Snapshots:  Textile Artists of Southwestern China and Their Costumes

HOME     Chinese Minority Textiles  

Here's a brief and random textile tour of some areas in southern China-- mainly in the southwest-- where minority ethnic groups have developed unique costume traditions. Embroidery, brocade weaving and batik predominate, along with figured ribbon weaving and silk braiding.  Costumery is the major artistic expression among most of these groups, and much of the best work is done by young women preparing dowries. Young women also tried their best to produce new outfits for each major festival where they might attract prospective husbands.  Even very young girls were eager to learn and perfect embroidery skills.  The stunning textiles have been a source of immense pride for both individuals and their ethnic groups. They provide endless pleasure for collectors.

Miao girls from the Anshun area of Guizhou Province.

Weaver with a  backstrap loom in Hainan Province. Jili Nationality. This young woman is doing an elaborate brocade, such as in her skirt, using a simple backstrap loom. By leaning forward or back, she controls the warp tension. 

A young Dong child in southeastern Guizhou Province wearing a spring and summer cap, with elaborate embroidery that matches that on the equally elaborate sash. Handwoven figured ribbons ornament the jacket.  The Dong Nationality people have produced astonishing embroideries with a wide range of anthropomorphic figures.

A Miao subgroup, the Ge, are superlative batik artisans.  Here, the young woman is drawing with hot wax on her fabric.  Once this is finished, the cloth will be dyed in indigo and then finally, the wax melted and washed out to leave the design in white on a dark blue background.  Batik and embroidery have often been combined in a single garment.  The Ge people live along the banks of the Chong-an-jiang River in Huangping County, Guizhou Province. 

Three women of Hani Nationality in Yunnan Province.

A young Miao girl in Yunnan Province.
Young Miao women in Hunan Province, where Han Chinese influences have been stronger than in adjoining provinces.  The women above are weaving figured bands for trimming garments.  For festive wear, as at the right, embroidered aprons are worn over the usual jacket. Pants complete the costume, while in other Miao areas elaborately pleated skirts are the fashion.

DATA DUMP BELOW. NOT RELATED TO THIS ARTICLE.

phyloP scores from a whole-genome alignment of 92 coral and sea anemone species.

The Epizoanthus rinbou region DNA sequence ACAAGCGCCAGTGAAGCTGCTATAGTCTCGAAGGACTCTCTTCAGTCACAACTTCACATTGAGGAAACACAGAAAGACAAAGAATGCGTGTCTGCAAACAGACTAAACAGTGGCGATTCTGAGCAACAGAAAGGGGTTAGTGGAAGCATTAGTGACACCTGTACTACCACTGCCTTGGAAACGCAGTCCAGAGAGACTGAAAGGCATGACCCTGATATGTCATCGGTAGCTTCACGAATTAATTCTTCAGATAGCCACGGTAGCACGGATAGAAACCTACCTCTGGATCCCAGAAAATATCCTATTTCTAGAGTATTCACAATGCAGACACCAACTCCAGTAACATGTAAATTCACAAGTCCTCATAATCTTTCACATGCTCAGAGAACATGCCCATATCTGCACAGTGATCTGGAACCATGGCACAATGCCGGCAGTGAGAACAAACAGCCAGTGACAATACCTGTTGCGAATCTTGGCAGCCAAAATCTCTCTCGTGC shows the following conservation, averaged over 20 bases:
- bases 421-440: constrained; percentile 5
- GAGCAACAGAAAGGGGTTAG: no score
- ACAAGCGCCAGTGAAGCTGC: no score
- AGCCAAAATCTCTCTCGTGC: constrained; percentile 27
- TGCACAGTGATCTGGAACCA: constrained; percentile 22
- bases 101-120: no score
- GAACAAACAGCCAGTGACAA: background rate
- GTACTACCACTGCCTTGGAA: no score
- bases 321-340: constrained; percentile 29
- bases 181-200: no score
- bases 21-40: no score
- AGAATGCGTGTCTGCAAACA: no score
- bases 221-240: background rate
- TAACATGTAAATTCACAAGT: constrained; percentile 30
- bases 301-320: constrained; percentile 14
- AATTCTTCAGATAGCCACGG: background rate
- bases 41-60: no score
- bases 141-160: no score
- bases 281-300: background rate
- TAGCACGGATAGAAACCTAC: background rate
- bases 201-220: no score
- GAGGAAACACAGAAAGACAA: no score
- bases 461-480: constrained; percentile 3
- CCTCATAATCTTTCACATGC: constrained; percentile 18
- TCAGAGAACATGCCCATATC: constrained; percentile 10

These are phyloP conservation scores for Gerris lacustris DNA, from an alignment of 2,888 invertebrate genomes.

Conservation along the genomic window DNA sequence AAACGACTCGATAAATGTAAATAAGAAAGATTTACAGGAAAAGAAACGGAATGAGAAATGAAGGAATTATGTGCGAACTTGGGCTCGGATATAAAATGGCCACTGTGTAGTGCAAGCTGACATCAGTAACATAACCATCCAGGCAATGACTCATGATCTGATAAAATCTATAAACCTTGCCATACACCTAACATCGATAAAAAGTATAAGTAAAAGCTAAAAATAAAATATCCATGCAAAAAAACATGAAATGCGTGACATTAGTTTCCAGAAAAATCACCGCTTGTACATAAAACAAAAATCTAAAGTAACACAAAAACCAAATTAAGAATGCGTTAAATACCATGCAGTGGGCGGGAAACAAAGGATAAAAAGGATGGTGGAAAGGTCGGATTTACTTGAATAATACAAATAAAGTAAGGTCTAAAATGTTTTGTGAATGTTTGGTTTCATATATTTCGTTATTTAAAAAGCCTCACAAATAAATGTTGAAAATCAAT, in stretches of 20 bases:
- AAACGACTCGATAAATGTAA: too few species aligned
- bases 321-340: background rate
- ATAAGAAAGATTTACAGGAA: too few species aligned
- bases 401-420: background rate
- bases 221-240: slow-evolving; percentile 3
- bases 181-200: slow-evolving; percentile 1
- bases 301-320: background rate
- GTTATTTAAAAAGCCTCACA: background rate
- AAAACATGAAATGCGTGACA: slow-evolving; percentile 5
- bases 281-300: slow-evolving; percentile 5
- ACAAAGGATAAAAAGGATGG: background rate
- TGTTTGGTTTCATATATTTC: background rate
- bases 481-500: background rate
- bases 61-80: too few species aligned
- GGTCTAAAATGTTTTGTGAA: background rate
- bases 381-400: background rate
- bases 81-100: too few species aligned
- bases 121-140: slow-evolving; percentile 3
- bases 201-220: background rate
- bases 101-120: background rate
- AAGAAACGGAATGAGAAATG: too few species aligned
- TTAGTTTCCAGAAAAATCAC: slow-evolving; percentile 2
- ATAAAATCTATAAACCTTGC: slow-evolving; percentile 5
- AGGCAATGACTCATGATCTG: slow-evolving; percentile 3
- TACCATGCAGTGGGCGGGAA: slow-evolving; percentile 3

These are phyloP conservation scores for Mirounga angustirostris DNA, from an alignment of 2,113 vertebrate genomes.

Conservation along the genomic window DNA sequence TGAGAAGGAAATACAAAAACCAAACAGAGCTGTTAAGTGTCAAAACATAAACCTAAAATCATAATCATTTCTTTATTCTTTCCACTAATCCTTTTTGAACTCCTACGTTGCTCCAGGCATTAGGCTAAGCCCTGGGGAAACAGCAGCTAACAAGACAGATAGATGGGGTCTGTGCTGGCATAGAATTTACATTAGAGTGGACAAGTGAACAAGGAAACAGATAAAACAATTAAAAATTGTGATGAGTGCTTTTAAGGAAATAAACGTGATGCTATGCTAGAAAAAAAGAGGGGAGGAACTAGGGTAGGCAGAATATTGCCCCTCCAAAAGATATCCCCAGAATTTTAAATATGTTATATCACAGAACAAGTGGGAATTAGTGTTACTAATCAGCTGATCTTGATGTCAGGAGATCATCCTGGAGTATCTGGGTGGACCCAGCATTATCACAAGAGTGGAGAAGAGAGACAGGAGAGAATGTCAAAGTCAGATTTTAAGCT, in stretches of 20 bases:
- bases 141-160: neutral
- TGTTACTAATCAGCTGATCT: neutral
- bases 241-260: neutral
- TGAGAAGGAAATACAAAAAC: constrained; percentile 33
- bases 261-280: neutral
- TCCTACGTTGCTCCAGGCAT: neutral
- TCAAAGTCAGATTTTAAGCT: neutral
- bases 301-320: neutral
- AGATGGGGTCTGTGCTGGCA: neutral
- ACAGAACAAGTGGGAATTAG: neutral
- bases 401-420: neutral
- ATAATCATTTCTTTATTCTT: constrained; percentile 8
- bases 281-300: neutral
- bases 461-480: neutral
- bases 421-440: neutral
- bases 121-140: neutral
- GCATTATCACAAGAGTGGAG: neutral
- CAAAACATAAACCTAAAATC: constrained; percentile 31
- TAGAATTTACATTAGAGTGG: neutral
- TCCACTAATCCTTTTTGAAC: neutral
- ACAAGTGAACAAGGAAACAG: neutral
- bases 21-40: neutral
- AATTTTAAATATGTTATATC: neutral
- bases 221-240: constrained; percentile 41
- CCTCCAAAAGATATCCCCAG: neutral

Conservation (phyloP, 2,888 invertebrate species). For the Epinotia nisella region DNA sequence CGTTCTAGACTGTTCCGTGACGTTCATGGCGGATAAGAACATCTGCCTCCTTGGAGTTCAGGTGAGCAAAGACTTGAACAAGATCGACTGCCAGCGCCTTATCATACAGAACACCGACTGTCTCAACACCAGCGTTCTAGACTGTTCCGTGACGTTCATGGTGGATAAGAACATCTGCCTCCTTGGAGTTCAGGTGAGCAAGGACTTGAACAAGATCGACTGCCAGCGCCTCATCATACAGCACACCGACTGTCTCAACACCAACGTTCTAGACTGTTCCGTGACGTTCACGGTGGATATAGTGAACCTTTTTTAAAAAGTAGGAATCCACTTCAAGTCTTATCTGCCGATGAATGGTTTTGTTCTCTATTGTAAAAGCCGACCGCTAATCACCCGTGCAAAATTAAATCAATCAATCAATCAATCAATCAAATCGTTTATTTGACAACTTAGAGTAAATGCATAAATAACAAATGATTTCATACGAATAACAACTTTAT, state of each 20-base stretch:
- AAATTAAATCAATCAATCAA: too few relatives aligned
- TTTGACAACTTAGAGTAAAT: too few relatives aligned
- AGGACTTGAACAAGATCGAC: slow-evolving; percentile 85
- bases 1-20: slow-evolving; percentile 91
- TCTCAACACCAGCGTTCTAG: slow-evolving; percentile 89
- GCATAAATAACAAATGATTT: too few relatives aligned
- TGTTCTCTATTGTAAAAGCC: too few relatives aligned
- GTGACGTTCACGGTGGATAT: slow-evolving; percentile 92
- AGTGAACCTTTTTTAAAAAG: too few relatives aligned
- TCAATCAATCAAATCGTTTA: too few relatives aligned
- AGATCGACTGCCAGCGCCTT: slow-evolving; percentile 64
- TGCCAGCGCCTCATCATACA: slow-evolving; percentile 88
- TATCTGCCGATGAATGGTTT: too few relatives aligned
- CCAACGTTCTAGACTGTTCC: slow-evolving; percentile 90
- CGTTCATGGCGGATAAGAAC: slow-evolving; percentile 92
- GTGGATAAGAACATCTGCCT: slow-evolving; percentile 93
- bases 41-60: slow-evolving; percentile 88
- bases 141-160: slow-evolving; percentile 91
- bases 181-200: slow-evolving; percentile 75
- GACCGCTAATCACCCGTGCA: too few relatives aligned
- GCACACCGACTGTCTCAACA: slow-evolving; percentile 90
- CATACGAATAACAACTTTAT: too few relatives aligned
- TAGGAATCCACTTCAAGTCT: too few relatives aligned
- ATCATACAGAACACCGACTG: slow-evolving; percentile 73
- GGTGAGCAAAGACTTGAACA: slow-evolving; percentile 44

Miao girls of Guizhou Province doing cross-stitch embroidery. Small embroidered panels were often worked separately, then attached to garments--to sleeves, shoulder areas and along the front closures. This of course allowed the work to be done conveniently outdoors.  Among this particular Miao group, elaborately decorated aprons have been an important costume item.

In the Chinese literature, counted thread or cross-stitch is often identified as "hand stitching" to differentiate it from more free-flowing embroidery techniques.

Baby in "winter" hat.  Dong Nationality, southeastern Guizhou Province.
Right:  Miao brocade weavers in Guang Zhuang Autonomous Region.

Young married women of the Buyi Nationality in Guizhou Province.

Miao children grow up surrounded by women who enjoy handwork.  This older woman is wearing an apron embroidered with cross stitch.  The little girl's distinctive skirt is typical of  counties in the Qingshu River valley of eastern Guizhou Province, such as Taigong.
Young children of Zhenfeng, Guizhou Province.  How this photo reminds me of my childhood, when my friends and I were so serious about sewing doll clothes!  In the Miao cultures, where elaborate costumery has been accorded such importance, children developed textile interests at especially early ages. That, unfortunately, is changing now, as the old traditions are fading.

The typical costume of this group is dark and elegant--for individuals of all ages.  Colorful embroidery decorates front jacket panels, while small aprons are an austere black and white-- either brocaded or worked in cross stitch. 

Weavers of Achang Nationality in Yunnan Province.

Right:  Girls of Yao Nationality in Guangxi Zhuang Autonomous Region.

Deang Weaver in Yunnan Province.  Among the advantages of a  backstrap loom:  it can be set up easily  anywhere, to take advantage of mild climates as in parts of Yunnan. 

Miao children on sub-tropical Hainan Island off the south China coast. Costumes for adults and children are the same, with decorative sashes,  small areas of embroidery, and sometimes batik. 

This young Miao girl of Guizhou is making silk braid to be used in embroidery. Her special stand works much like a bobbin lace pillow. Individual silk threads are wound on bobbins, then interlaced back and forth--crossed and twisted.  Any number of bobbins may be used, with twelve being the usual maximum. 

The finished braids are stitched flat to a fabric to form the desired decorative arrangements, or they are pleated and attached, making highly regarded three-dimensional effects. Dong embroiderers have used such braids for especially spectacular results.

Miao woman weaving waistband and kerchief fabric. Guizhou Province.
Qingshui River in southeastern Guizhou Province.
The photos on these pages are from Yang Yuan, Chinese National Costume Culture, 1999, Beijing; The Cultural Palace of Nationalities, ed., Clothings and Ornaments of China's Miao People, Beijing, 1985, and Huang Shoubao, Ethnic Costume from Guizhou, Beijing, 1987.


Chinese Minority Textiles
1690 Johnson Road NE
Atlanta, GA  30306   USA

Phone:  404-872-3356